It wan’t long ago that Tablets were supposed to be taking over the Cash Register. Why have an expensive piece of dedicated hardware when you could have commodity hardware and just cycle through the best “point of sale’ apps? This was the future hinted at by Urban Outfitters when it made an announcement about moving its stores to iPad-based POS systems back in 2012.
But that future didn’t really arrive, even though companies like Square have attempted to eat into the lower end of retail sales with POS applications.
Many startups have failed in this area because while they can build an app for users to pay or redeem discounts, they can’t get it integrated with the POS. They build for users but not for retailers. This creates too many problems for the retailers, and usually doesn’t link into the old-fashioned stock systems.
UK Startup Shopwave (not the US firm of the same name) thinks it’s come up with the answer. To do this it’s raised a previously undisclosed angel round of £340,000 through Crowdcube and joined the Telefonica-backed Wayra accelerator. But it hopes that it’s lightweight model of offering a very cheap POS app which covers all the bases of the average retailer will bring in plenty of revenues to keep it going.
Founders Ben Brown and Julian Polzella have history in this space. They were at VouChaCha, the mobile voucher startup which was acquired alongside Markcomedia for £55m by Monetise.
Through that experience they learned that every time people had to redeem a voucher from the app, the voucher could not be easily integrated with the POS or had to be manually entered. So they decided to build Shopwave, not to go head to head with startups but with the incumbents POS players.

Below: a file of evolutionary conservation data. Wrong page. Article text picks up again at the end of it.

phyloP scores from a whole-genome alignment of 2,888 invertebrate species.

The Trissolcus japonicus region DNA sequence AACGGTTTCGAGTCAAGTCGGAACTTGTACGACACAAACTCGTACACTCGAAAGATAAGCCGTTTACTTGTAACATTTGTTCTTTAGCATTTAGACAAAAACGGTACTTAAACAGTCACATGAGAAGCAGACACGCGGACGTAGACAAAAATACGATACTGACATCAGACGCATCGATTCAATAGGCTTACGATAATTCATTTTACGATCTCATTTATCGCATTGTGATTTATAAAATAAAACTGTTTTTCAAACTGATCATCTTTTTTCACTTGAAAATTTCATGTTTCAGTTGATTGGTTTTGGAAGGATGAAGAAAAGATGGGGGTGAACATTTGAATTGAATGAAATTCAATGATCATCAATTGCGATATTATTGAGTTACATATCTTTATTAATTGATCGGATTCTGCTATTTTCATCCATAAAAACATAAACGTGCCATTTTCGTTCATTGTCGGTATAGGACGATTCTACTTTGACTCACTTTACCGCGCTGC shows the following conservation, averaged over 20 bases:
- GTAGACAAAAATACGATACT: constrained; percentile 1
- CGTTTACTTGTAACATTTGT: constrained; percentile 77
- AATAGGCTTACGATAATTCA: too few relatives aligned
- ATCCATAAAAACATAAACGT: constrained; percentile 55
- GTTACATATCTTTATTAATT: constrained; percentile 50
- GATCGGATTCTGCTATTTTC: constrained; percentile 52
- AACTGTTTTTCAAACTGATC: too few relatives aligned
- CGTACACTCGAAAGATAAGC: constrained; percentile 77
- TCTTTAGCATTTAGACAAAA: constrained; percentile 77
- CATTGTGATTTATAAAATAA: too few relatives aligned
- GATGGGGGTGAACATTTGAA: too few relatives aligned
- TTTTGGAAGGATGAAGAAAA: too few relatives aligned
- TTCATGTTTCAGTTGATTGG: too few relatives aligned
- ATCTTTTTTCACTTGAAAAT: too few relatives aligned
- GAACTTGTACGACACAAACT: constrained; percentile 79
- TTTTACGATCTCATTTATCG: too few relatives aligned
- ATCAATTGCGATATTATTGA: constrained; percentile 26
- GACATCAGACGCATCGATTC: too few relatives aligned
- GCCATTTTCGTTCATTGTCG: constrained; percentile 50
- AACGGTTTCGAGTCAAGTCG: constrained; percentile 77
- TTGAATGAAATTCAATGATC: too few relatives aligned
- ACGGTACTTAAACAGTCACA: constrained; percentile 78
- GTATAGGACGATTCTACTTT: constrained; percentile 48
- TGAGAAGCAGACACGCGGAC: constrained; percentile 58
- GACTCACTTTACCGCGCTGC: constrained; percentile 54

Instead, they plan to go after national retailers in an attempt to have their platform trickle down to smaller businesses. This is the opposite of the Square approach, which is to attack from the bottom up.
The biggest players in the POS space so far are Micros (which was acquired by Oracle) and NCR. Together they have 70% market share. To attack the incumbents, Shopwave will process payments via all the existing incumbents (iZettle, Veriphone, FirstData etc).
In the UK no national retailer has yet jumped to the iPad, but a small number in the US have. The fast-growing coffee chain Timberyard UK has taken on Shopwave, along with Street Kitchen, and 67 other UK retailers.
The incumbents are fighting back. So far, Micros has created an Android Tablet POS, but this is sold and marketed as a dedicated device at a hefty mark-up.
However, Shopwave is not just a till on an iPad. It’s hoping to build out an entire platform.
It’s hoping its open platform will allow developers to build new and unique apps via their API, which is up and running now.
For instance, you could build loyalty apps, or a “same coffee as usual” app, or a wallet app etc.
Shopwave’s business model consists of a flat per-terminal-per-month fee, or a combination of the Point of Sale app plus a slice of payment processing fees. Down the line, it could take an Apple-style revenue share from the apps built for the platform.
Of course, this would eventually turn into a very simple model: Giving away the POS app for free and simply booking revenues from payments processing and the apps for the platform. But that’s a ways off.
So if Urban Outfitters hasn’t thought of looking at this startup yet, it probably should now.